By MARCELO BALLVE
Brazil's Luiz Inacio "Lula" da Silva may be the world's most popular
president. But with growing influence comes more scrutiny. And he's
increasingly finding it hard to justify his policy of coziness toward
authoritarian states like Iran and Cuba.
The tension between Lula's prominence and his "come one, come all"
foreign policy was on evidence when the Brazilian president made an
unfortunately timed visit to Havana yesterday. As Lula and the Castros
engaged in back-patting and hand-shaking, Cuban dissident Orlando Zapata
Tamayo was being buried elsewhere on the island after starving himself
to death in a protest fast.
The hunger striker's death, the first such incident on the island since
1972, triggered widespread condemnation of Raúl Castro's government–
even from Spain, usually loathe to criticize Cuba.
Lula expressed regrets, but was his jolly self in the company of the
Castros, which enraged Lula's Brazilian critics. One of the harshest
criticisms of Lula's meet-up was a political cartoon showing him dipping
his toes into a blood-filled bathtub occupied by the Castro brothers.
The cartoon was published originally by a Cuban exile group in Sweden,
but republished by popular Brazilian blogger Reinaldo Azevedo.
In an accompanying post Azevedo took Lula and his Worker's Party to task
for their hypocrisy on democracy:
Not one word was heard from Lula in defense of democracy. No one!
He didn't touch the question of political prisoners, which may number as
many as 200.
Azevedo also accused Lula's Worker's Party of a veiled support for
nationalist or left-leaning authoritarianism that is to its ideological
taste, a notion I don't really agree with. But Lula's actions do leave
him exposed to such accusations.
Then there's Iran. William Burns, a high-ranking U.S. State Department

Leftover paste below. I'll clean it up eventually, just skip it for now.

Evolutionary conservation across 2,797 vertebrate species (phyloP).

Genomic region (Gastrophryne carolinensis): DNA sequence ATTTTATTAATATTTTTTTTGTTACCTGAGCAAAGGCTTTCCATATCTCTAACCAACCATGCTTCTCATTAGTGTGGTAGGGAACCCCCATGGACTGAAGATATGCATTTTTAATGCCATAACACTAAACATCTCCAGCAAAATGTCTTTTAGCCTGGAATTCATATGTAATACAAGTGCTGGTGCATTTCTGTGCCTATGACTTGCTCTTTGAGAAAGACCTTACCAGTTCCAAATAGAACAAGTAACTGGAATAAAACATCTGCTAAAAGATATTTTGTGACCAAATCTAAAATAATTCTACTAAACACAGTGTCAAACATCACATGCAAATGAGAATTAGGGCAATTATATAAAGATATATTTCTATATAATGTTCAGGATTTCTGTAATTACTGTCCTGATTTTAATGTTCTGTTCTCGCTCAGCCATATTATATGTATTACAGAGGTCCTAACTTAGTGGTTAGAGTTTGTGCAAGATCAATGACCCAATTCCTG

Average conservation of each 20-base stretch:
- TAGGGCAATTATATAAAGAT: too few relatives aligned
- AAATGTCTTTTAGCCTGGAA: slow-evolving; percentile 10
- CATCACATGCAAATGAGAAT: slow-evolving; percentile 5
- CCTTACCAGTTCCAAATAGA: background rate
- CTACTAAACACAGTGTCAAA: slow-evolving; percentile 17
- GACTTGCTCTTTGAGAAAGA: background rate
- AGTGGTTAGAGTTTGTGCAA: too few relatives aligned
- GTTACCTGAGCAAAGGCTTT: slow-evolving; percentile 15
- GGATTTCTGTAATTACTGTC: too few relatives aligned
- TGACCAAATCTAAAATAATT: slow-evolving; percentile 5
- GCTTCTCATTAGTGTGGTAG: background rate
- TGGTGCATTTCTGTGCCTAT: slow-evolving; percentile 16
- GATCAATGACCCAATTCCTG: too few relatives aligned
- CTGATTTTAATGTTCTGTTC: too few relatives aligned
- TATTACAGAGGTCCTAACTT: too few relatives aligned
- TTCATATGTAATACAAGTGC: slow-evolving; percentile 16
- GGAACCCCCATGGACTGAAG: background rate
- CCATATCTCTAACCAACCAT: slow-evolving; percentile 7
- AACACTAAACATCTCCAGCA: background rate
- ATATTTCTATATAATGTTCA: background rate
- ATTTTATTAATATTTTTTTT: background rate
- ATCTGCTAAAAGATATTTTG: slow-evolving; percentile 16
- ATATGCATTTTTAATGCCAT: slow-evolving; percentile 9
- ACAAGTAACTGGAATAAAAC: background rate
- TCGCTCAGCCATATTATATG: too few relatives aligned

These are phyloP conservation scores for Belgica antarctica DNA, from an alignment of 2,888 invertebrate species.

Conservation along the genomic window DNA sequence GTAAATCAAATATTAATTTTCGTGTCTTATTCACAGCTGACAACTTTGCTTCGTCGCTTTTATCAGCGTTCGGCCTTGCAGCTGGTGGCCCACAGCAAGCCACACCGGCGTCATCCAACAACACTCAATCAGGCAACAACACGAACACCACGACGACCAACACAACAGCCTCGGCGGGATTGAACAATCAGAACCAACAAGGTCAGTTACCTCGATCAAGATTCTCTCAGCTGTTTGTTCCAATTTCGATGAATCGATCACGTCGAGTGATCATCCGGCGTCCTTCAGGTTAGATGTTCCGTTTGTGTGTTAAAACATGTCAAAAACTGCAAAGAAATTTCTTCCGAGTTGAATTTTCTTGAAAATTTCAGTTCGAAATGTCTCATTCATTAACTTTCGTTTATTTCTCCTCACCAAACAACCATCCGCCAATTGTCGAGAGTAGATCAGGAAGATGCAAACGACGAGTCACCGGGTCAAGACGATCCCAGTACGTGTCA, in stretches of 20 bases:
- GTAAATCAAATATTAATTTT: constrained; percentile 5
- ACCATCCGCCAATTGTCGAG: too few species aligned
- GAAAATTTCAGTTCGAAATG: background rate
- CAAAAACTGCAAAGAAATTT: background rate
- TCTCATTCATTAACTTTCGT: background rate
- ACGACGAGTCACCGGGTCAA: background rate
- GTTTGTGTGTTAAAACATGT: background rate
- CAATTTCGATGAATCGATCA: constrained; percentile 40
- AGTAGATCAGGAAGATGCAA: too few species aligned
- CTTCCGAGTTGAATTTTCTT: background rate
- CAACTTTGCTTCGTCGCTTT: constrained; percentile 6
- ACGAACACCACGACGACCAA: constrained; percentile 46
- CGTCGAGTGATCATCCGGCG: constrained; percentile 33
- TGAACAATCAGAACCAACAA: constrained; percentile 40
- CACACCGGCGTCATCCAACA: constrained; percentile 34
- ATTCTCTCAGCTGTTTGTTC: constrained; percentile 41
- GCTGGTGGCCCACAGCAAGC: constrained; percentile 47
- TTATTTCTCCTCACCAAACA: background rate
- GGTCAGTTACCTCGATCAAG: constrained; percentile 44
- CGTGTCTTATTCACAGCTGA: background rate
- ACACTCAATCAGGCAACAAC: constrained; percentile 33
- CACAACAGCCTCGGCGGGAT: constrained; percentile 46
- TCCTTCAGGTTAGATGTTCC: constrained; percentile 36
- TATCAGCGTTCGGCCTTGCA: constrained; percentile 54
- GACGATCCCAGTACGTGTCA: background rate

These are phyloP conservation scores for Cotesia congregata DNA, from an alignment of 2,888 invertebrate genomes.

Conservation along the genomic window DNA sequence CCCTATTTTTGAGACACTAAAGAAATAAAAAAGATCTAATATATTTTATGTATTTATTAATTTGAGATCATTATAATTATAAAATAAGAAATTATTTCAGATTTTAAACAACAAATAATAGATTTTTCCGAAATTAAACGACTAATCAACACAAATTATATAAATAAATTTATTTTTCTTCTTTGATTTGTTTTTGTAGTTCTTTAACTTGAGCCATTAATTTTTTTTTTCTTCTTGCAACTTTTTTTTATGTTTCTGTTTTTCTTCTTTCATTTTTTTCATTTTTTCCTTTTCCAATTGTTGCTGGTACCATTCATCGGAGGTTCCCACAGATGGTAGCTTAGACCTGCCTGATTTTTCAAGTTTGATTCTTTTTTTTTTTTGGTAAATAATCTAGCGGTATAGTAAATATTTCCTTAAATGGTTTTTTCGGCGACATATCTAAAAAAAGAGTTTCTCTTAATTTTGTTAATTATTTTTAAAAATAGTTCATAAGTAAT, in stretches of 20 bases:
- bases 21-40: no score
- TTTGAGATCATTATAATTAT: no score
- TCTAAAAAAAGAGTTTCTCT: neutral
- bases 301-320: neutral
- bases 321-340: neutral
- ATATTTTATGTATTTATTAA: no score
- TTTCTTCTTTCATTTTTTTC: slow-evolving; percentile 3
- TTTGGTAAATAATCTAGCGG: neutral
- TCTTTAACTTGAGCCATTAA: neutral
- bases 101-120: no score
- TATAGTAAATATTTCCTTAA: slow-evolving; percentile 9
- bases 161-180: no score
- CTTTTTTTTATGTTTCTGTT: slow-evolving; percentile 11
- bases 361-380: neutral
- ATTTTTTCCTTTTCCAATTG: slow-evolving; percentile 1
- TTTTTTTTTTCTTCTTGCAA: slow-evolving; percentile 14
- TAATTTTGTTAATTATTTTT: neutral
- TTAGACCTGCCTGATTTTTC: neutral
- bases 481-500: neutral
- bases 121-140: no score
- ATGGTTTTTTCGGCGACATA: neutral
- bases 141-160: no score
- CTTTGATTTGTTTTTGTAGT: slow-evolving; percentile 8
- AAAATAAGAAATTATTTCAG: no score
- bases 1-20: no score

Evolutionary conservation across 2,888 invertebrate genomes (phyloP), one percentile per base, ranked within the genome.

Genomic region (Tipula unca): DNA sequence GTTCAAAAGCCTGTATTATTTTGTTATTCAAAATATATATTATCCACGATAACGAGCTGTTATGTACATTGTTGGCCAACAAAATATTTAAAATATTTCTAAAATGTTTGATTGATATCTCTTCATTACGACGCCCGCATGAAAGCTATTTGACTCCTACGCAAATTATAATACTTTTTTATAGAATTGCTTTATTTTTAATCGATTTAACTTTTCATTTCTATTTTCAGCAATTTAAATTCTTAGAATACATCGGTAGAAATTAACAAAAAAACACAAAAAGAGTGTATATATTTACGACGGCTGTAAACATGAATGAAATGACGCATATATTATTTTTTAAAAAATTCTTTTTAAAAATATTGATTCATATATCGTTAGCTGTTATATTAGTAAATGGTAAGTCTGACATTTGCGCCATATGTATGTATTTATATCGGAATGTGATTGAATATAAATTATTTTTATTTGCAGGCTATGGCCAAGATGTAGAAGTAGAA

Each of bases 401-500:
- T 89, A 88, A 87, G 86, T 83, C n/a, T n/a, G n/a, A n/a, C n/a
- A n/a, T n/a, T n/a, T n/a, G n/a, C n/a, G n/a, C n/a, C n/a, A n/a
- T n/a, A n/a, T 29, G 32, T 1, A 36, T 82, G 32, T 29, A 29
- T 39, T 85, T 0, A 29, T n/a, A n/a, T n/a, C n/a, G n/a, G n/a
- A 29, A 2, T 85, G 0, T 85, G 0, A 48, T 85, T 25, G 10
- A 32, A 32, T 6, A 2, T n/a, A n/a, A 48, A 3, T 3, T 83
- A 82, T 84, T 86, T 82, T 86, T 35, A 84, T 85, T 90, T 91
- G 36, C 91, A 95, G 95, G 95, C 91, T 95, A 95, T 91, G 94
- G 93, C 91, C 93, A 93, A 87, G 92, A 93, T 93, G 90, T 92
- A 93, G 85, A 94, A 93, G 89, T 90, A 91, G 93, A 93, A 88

official, was scheduled to arrive in Brazil today to lean on Lula's
government for more of a hard-line against Iran and support for
U.S.-proposed sanctions. The United States was not pleased when the
Iranian president Mahmoud Ahmadinejad visited Brazil late last year.
More recently, Iran said Brazil was one of the countries where it might
send uranium to be enriched so as to provide third party guarantees that
the mineral would only be directed to peaceful uses. Brazil denied it
had discussed this possibility with Tehran, but Lula's diplomatic
dalliances with Ahmadinejad's administration put Brazil in the middle of
the U.S.-Iran dispute.
Clearly, Brazil wants its diplomacy to engage rather indiscriminately in
order to raise Brazil's global profile and thrust it into the sturm und
drang of international geopolitics. It's a respectable policy, and
Brazil has a right to an independent and pragmatic stance.
But it must be balanced with a thought to how Brazil, as an emerging
power, will be viewed through moral and human rights lens for how it
responds to autocratic governments. It's a delicate dance, but remaining
engaged with Havana and Tehran doesn't require deafness to pro-democracy
Brazilian leader under pressure for Cuba, Iran policy - Marcelo Ballve -
South Meridian - True/Slant (26 February 2010)